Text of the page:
Hiking- Injury Prevention

Hiking, Injury Prevention, Run, Walk -

Hiking- Injury Prevention

It’s hiking season, and we (and our dogs) are loving it! Since MountainFit is all about injury prevention, we want to share with you our best tips for preventing hiking injuries this season.

  1. Proper Footwear- Are your shoes too tight? Or are they so old that they’ve grown a size? How's your tread? Wearing properly fitted footwear for hiking is key for having a pain-free and fun hike.
TRY THIS: Grab your running shoes and look at the bottoms. Is the heel worn out? More flat or smooth on the inside? outside? What about your toe? Is the big toe side or pinky toe side more worn? Understand where your foot makes impact with the ground and know how you run. 
  1. Go Up, Not Forward- when it comes to stepping up onto objects such as big rocks, think of moving up onto it vs. forward and across it. This is important because it will require you to activate your gluteal muscles. Your glutes are stronger than other lower body muscles and help you keep your balance. Firing your glutes and stepping up (not forward) will also take pressure off of your hip flexors. NOTE: and when you concentrate on moving forward, ignite your forward step from your lower abdominals vs. your hip flexors. 
  1. Prepare for Muscular Endurance- Whether you’re a seasoned local hiker who climbs Berry Picker every weekend, or you’re in town for a quick trip and want to try some short, flat hikes, muscular endurance is what keeps you going. Are there ways to train for muscular endurance besides just getting out and hiking? You betcha!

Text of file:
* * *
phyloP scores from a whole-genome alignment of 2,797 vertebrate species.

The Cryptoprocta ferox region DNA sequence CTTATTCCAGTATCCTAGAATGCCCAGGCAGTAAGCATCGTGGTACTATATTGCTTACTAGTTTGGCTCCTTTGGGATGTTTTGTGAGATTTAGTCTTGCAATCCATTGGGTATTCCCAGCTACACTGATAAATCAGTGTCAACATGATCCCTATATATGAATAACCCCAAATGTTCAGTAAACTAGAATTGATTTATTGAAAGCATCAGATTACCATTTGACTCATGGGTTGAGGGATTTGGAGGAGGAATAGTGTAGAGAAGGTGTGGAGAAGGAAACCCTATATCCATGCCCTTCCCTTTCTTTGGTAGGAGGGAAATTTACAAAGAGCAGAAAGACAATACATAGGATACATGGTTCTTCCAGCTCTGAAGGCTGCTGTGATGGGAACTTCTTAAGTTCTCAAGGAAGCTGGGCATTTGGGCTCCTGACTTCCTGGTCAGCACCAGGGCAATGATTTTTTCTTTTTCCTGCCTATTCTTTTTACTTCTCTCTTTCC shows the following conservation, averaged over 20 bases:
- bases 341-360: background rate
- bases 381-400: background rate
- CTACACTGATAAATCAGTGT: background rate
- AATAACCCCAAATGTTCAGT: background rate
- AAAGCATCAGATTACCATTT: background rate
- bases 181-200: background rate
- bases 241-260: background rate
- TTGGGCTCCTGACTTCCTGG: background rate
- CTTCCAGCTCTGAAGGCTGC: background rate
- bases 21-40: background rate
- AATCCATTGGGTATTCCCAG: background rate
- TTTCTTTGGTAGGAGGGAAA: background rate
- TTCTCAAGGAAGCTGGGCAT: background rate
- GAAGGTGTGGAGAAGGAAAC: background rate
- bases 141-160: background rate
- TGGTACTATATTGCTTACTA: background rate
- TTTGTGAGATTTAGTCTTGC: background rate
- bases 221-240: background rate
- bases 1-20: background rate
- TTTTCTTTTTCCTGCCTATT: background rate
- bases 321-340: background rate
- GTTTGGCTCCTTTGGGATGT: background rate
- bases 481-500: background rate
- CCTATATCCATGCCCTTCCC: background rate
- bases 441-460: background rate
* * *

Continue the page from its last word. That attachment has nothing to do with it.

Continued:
TRY this MountainFit favorite: Stand on the flat side of a BOSU ball. Squat for 30 seconds and then hold a deep squat for 30 seconds. Complete again for 20 seconds, and then 10. Rest. And then build back up- complete sequence for 10, 20 and then 30 seconds. Want to make it more challenging? Hold a 4-8lb medicine ball.

  1. Knee Flexion- When walking downhill, keep a slight bend in your knee when planting your foot and land heel to toe. This will help you absorb impact while descending and will allow you to use your muscles to decelerate you vs. your bones (which isn’t always so safe)
TRY this: Step Down Exercise
  1. Arms- When traveling uphill, don’t feel the need to use your arm swing to propel you up the mountain- you’re probably wasting energy. Arm swing can be more of an advantage downhill than uphill. So use your legs, and keep your arms light on the way up. We LOVE using poles for our hikes. It allows us to travel more safely downhill as well as improve our upper body circulation. Swollen fingers on the trails? Us too. Grab some poles.
TRY this: Take a video or have a friend watch you walk. Take note of your arm swing- if your left moving way more than your right? Or the opposite? Is there lots of motion? Or barely any? Understanding arm motion can help identify your spinal rotation and muscular recruitment when you hike or run. 


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